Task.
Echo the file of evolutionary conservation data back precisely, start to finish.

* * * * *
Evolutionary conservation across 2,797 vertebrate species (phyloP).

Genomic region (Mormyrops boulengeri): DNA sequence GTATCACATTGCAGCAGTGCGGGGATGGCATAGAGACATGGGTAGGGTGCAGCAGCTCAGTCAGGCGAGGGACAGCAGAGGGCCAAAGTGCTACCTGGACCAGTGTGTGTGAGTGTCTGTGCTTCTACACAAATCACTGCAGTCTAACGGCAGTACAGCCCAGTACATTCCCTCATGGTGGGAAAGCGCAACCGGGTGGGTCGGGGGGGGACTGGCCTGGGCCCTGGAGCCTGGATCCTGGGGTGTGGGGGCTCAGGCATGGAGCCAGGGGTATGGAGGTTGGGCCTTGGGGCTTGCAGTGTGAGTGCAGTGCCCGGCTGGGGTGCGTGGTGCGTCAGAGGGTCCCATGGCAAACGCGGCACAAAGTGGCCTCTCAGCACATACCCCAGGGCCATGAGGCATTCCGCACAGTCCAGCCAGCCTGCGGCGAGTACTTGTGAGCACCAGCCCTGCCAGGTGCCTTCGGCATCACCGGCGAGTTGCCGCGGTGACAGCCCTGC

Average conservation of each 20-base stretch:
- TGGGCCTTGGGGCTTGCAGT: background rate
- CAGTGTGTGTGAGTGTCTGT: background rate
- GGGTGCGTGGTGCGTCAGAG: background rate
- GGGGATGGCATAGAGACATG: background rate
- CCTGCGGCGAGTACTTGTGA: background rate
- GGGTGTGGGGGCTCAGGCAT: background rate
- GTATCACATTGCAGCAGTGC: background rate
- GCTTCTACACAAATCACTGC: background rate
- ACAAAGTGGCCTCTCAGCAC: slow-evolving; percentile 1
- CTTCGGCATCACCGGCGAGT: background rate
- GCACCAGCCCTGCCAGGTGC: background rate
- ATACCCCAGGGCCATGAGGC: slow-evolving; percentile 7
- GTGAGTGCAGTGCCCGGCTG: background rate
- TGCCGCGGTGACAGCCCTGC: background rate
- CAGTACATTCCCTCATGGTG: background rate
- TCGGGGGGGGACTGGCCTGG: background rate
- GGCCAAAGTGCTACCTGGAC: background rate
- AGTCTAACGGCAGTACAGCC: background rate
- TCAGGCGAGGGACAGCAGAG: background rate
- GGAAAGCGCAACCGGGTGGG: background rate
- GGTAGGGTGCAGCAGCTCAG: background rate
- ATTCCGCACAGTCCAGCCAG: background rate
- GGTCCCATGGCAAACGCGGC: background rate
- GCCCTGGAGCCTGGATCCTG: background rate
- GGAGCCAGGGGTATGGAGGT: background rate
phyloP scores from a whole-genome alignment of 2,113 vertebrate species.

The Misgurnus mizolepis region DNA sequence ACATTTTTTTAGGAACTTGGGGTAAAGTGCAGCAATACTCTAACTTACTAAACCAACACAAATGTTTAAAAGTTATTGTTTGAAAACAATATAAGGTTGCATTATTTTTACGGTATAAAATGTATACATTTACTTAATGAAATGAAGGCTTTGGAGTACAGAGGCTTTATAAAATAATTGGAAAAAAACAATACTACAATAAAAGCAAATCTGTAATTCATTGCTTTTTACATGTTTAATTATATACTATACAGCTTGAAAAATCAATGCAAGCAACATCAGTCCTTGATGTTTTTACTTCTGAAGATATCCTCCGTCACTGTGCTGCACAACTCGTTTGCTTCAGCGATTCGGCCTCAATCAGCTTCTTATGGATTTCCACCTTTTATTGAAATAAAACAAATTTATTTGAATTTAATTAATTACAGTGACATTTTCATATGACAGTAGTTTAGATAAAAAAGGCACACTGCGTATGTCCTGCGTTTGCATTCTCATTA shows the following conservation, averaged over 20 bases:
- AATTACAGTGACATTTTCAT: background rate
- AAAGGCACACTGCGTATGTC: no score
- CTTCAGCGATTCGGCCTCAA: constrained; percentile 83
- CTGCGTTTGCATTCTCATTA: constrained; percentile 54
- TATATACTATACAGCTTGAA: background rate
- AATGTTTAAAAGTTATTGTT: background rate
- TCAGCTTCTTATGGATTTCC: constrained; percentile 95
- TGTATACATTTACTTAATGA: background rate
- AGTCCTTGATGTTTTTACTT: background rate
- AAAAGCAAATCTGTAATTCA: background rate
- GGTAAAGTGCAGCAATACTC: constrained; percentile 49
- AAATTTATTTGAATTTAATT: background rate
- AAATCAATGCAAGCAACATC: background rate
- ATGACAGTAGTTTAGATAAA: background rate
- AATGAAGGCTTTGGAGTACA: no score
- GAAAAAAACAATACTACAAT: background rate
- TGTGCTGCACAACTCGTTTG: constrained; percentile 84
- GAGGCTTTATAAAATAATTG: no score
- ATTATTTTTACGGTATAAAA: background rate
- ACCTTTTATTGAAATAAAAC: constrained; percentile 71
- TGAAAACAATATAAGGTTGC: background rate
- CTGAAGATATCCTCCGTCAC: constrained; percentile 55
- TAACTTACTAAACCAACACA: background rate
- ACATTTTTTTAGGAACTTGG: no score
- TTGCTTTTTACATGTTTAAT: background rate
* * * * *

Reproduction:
Evolutionary conservation across 2,797 vertebrate species (phyloP).

Genomic region (Mormyrops boulengeri): DNA sequence GTATCACATTGCAGCAGTGCGGGGATGGCATAGAGACATGGGTAGGGTGCAGCAGCTCAGTCAGGCGAGGGACAGCAGAGGGCCAAAGTGCTACCTGGACCAGTGTGTGTGAGTGTCTGTGCTTCTACACAAATCACTGCAGTCTAACGGCAGTACAGCCCAGTACATTCCCTCATGGTGGGAAAGCGCAACCGGGTGGGTCGGGGGGGGACTGGCCTGGGCCCTGGAGCCTGGATCCTGGGGTGTGGGGGCTCAGGCATGGAGCCAGGGGTATGGAGGTTGGGCCTTGGGGCTTGCAGTGTGAGTGCAGTGCCCGGCTGGGGTGCGTGGTGCGTCAGAGGGTCCCATGGCAAACGCGGCACAAAGTGGCCTCTCAGCACATACCCCAGGGCCATGAGGCATTCCGCACAGTCCAGCCAGCCTGCGGCGAGTACTTGTGAGCACCAGCCCTGCCAGGTGCCTTCGGCATCACCGGCGAGTTGCCGCGGTGACAGCCCTGC

Average conservation of each 20-base stretch:
- TGGGCCTTGGGGCTTGCAGT: background rate
- CAGTGTGTGTGAGTGTCTGT: background rate
- GGGTGCGTGGTGCGTCAGAG: background rate
- GGGGATGGCATAGAGACATG: background rate
- CCTGCGGCGAGTACTTGTGA: background rate
- GGGTGTGGGGGCTCAGGCAT: background rate
- GTATCACATTGCAGCAGTGC: background rate
- GCTTCTACACAAATCACTGC: background rate
- ACAAAGTGGCCTCTCAGCAC: slow-evolving; percentile 1
- CTTCGGCATCACCGGCGAGT: background rate
- GCACCAGCCCTGCCAGGTGC: background rate
- ATACCCCAGGGCCATGAGGC: slow-evolving; percentile 7
- GTGAGTGCAGTGCCCGGCTG: background rate
- TGCCGCGGTGACAGCCCTGC: background rate
- CAGTACATTCCCTCATGGTG: background rate
- TCGGGGGGGGACTGGCCTGG: background rate
- GGCCAAAGTGCTACCTGGAC: background rate
- AGTCTAACGGCAGTACAGCC: background rate
- TCAGGCGAGGGACAGCAGAG: background rate
- GGAAAGCGCAACCGGGTGGG: background rate
- GGTAGGGTGCAGCAGCTCAG: background rate
- ATTCCGCACAGTCCAGCCAG: background rate
- GGTCCCATGGCAAACGCGGC: background rate
- GCCCTGGAGCCTGGATCCTG: background rate
- GGAGCCAGGGGTATGGAGGT: background rate
phyloP scores from a whole-genome alignment of 2,113 vertebrate species.

The Misgurnus mizolepis region DNA sequence ACATTTTTTTAGGAACTTGGGGTAAAGTGCAGCAATACTCTAACTTACTAAACCAACACAAATGTTTAAAAGTTATTGTTTGAAAACAATATAAGGTTGCATTATTTTTACGGTATAAAATGTATACATTTACTTAATGAAATGAAGGCTTTGGAGTACAGAGGCTTTATAAAATAATTGGAAAAAAACAATACTACAATAAAAGCAAATCTGTAATTCATTGCTTTTTACATGTTTAATTATATACTATACAGCTTGAAAAATCAATGCAAGCAACATCAGTCCTTGATGTTTTTACTTCTGAAGATATCCTCCGTCACTGTGCTGCACAACTCGTTTGCTTCAGCGATTCGGCCTCAATCAGCTTCTTATGGATTTCCACCTTTTATTGAAATAAAACAAATTTATTTGAATTTAATTAATTACAGTGACATTTTCATATGACAGTAGTTTAGATAAAAAAGGCACACTGCGTATGTCCTGCGTTTGCATTCTCATTA shows the following conservation, averaged over 20 bases:
- AATTACAGTGACATTTTCAT: background rate
- AAAGGCACACTGCGTATGTC: no score
- CTTCAGCGATTCGGCCTCAA: constrained; percentile 83
- CTGCGTTTGCATTCTCATTA: constrained; percentile 54
- TATATACTATACAGCTTGAA: background rate
- AATGTTTAAAAGTTATTGTT: background rate
- TCAGCTTCTTATGGATTTCC: constrained; percentile 95
- TGTATACATTTACTTAATGA: background rate
- AGTCCTTGATGTTTTTACTT: background rate
- AAAAGCAAATCTGTAATTCA: background rate
- GGTAAAGTGCAGCAATACTC: constrained; percentile 49
- AAATTTATTTGAATTTAATT: background rate
- AAATCAATGCAAGCAACATC: background rate
- ATGACAGTAGTTTAGATAAA: background rate
- AATGAAGGCTTTGGAGTACA: no score
- GAAAAAAACAATACTACAAT: background rate
- TGTGCTGCACAACTCGTTTG: constrained; percentile 84
- GAGGCTTTATAAAATAATTG: no score
- ATTATTTTTACGGTATAAAA: background rate
- ACCTTTTATTGAAATAAAAC: constrained; percentile 71
- TGAAAACAATATAAGGTTGC: background rate
- CTGAAGATATCCTCCGTCAC: constrained; percentile 55
- TAACTTACTAAACCAACACA: background rate
- ACATTTTTTTAGGAACTTGG: no score
- TTGCTTTTTACATGTTTAAT: background rate